The function f is differentiable at a. Find $\displaystyle \lim_{h\to 0}\frac{f(a+ph)-f(a-ph)}{h}$ I'd assume its something to do with manipulating the definition $\displaystyle \lim_{h\to 0}\frac{f(a+h)-f(a)}{h}$ but have no idea how.
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Originally Posted by vuze88 The function f is differentiable at a. Find $\displaystyle \lim_{h\to 0}\frac{f(a+ph)-f(a-ph)}{h}$ I'd assume its something to do with manipulating the definition $\displaystyle \lim_{h\to 0}\frac{f(a+h)-f(a)}{h}$ but have no idea how. $\displaystyle \lim_{h\to 0}\frac{f(a+ph)-f(a-ph)}{h}=p\lim_{h\to 0}\frac{f(a+ph)-f(a-ph)+f(a)-f(a)}{ph}\\$ could you finish it?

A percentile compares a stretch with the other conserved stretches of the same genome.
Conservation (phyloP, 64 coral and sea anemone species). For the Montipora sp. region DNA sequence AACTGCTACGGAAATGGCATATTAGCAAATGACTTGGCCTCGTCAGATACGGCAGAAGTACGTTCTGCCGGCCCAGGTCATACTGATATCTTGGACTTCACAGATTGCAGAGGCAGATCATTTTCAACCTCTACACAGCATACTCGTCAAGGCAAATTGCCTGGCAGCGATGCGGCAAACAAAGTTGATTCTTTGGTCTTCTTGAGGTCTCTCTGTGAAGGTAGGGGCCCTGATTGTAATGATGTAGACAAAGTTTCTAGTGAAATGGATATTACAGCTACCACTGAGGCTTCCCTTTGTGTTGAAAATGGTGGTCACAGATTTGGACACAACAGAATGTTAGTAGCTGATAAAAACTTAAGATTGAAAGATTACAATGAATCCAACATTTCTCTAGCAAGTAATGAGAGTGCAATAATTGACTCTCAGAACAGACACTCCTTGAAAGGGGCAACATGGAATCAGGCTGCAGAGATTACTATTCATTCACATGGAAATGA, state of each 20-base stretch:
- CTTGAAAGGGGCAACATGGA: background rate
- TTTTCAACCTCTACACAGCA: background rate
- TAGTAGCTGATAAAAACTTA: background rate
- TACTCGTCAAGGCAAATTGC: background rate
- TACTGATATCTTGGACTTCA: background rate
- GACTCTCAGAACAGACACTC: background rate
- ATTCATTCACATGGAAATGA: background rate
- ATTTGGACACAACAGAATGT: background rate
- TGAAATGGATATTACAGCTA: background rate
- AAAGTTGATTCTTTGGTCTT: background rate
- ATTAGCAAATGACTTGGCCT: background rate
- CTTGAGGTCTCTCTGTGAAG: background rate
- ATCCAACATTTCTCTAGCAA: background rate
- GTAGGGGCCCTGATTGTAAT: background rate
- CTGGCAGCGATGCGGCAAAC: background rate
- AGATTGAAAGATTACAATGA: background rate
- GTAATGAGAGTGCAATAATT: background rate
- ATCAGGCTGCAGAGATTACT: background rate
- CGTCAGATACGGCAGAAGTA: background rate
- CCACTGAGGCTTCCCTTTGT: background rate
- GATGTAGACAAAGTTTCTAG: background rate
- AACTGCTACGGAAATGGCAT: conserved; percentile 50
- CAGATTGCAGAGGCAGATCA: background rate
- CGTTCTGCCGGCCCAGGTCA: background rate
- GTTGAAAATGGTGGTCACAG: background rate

so is the answer $\displaystyle 2pf'(a)$
Originally Posted by felper $\displaystyle \lim_{h\to 0}\frac{f(a+ph)-f(a-ph)}{h}=p\lim_{h\to 0}\frac{f(a+ph)-f(a-ph)+f(a)-f(a)}{ph}\\$ could you finish it? $\displaystyle p\lim_{h\to 0}\frac{f(a+ph)-f(a-ph)+f(a)-f(a)}{ph}$ $\displaystyle =p\lim_{h\to 0}\frac{f(a+ph)-f(a)}{ph}+\frac{f(a)-f(a-ph)}{ph}$ $\displaystyle =p\lim_{h\to 0}\frac{f(a+ph)-f(a)}{ph}+\frac{f(a-ph)-f(a)}{-ph}=2pf'(a)$
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